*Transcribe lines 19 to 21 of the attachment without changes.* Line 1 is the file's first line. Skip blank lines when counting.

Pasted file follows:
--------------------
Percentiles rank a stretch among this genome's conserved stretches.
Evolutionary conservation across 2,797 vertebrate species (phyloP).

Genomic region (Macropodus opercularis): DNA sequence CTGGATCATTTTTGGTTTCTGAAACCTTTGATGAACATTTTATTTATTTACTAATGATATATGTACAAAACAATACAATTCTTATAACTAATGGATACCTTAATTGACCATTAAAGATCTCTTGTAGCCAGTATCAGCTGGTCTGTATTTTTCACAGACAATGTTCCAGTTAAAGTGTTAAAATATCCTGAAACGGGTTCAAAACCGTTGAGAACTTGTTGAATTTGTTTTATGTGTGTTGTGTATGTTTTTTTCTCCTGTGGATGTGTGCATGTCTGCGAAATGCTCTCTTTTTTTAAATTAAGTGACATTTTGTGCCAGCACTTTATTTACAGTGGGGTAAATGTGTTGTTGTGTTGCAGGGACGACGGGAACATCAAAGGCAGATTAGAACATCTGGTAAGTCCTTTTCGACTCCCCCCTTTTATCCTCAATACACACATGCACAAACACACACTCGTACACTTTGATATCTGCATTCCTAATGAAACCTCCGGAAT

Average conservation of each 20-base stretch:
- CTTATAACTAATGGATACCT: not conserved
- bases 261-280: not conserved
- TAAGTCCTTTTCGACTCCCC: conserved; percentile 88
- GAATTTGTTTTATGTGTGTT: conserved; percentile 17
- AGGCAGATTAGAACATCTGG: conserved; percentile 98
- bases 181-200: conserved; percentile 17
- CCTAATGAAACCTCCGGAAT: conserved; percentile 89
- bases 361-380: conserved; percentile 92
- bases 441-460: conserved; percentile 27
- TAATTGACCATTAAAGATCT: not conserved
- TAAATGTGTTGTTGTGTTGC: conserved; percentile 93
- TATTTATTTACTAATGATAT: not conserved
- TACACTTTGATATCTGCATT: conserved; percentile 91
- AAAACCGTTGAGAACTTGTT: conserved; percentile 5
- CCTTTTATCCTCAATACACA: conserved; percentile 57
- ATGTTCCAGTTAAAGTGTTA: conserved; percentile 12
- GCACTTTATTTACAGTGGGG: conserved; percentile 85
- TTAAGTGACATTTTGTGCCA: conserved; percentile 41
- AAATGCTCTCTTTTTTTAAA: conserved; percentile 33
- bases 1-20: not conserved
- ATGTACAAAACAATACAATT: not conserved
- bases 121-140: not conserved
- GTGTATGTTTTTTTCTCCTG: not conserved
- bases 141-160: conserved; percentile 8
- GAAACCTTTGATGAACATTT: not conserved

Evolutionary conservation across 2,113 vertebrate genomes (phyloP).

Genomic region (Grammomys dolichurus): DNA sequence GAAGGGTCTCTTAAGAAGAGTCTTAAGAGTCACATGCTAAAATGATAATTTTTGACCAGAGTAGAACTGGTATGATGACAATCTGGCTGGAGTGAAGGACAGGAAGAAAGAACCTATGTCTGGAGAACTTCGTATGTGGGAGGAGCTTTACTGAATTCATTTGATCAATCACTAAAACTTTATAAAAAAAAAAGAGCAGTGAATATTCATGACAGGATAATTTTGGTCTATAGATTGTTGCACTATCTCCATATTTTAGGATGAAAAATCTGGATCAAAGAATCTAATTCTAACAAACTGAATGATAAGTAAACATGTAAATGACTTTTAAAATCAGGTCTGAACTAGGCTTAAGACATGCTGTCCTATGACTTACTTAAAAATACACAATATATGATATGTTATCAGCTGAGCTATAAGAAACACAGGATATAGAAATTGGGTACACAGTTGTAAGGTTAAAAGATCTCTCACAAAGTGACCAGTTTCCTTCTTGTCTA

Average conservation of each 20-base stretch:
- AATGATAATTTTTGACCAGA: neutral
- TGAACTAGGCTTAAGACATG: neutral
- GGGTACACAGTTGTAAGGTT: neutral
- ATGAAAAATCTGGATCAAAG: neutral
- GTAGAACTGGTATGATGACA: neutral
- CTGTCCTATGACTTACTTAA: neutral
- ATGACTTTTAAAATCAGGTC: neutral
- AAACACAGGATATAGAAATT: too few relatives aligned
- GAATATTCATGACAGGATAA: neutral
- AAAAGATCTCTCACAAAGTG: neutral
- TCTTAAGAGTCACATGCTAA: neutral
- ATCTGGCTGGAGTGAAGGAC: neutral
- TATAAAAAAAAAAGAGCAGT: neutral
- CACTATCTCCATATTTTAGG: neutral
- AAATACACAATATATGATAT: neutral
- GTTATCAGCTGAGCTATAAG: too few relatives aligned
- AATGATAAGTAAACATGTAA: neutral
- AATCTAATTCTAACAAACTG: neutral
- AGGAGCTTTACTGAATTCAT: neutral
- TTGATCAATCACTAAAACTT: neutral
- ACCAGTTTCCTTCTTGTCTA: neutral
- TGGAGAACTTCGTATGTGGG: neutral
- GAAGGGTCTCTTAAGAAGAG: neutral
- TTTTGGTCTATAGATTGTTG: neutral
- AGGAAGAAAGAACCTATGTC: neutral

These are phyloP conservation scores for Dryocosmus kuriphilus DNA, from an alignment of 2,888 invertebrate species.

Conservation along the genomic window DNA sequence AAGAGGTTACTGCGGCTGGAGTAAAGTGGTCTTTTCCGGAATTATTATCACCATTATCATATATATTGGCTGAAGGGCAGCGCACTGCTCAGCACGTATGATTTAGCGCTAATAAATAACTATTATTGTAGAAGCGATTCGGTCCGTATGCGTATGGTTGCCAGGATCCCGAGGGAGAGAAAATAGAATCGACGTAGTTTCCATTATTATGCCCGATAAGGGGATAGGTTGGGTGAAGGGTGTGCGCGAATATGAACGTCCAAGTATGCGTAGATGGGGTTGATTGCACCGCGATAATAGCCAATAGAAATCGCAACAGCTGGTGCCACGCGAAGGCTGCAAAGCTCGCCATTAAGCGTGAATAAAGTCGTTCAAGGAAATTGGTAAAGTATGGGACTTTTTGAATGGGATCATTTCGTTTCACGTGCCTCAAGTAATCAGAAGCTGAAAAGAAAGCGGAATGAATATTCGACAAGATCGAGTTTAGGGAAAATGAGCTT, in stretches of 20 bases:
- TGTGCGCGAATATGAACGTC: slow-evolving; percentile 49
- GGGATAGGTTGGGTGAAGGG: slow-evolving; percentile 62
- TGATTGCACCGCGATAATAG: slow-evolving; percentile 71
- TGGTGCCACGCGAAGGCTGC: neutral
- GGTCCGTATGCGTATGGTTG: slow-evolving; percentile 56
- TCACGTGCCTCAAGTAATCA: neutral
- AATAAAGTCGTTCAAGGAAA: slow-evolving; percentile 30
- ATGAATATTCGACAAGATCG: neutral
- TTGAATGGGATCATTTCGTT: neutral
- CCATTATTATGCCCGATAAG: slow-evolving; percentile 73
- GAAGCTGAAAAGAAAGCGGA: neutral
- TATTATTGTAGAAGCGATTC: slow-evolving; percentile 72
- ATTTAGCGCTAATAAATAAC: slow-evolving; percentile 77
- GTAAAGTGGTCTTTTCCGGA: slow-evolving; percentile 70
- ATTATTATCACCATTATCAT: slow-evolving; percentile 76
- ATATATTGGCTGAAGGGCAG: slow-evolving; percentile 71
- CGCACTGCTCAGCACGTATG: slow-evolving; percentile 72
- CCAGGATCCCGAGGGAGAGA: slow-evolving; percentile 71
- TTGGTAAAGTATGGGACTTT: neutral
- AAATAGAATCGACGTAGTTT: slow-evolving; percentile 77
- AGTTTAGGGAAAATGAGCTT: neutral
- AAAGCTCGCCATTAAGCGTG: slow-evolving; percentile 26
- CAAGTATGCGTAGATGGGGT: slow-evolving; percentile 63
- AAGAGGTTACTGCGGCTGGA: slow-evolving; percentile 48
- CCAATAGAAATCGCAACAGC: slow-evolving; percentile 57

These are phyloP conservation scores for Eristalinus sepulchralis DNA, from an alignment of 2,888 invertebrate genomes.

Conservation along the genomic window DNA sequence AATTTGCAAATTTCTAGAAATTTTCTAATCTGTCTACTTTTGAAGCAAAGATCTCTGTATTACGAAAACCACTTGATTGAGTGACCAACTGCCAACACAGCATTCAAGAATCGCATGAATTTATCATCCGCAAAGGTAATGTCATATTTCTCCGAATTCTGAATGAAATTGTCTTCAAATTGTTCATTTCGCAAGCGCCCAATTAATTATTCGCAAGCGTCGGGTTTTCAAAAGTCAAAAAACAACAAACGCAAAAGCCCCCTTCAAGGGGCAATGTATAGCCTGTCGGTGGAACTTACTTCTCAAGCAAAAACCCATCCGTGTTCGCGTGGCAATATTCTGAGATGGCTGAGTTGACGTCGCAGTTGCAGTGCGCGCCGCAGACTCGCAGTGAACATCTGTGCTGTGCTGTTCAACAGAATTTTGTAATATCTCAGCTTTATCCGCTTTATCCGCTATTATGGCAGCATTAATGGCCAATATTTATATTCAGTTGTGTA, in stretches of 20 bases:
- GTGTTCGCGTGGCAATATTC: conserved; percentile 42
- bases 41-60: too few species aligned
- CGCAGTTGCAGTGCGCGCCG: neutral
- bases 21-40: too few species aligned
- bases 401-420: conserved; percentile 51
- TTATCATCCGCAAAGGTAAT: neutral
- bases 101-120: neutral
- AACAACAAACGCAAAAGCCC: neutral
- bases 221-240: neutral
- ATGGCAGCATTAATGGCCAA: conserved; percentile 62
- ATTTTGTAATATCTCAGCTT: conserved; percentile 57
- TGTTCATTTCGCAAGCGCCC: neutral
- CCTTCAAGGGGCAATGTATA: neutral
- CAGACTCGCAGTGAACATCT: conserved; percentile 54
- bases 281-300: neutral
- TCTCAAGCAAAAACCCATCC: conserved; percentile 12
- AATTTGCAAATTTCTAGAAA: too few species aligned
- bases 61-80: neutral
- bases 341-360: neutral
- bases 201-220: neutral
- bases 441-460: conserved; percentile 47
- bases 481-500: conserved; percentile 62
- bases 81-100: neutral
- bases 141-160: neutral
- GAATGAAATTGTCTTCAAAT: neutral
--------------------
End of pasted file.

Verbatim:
- CCTTTTATCCTCAATACACA: conserved; percentile 57
- ATGTTCCAGTTAAAGTGTTA: conserved; percentile 12
- GCACTTTATTTACAGTGGGG: conserved; percentile 85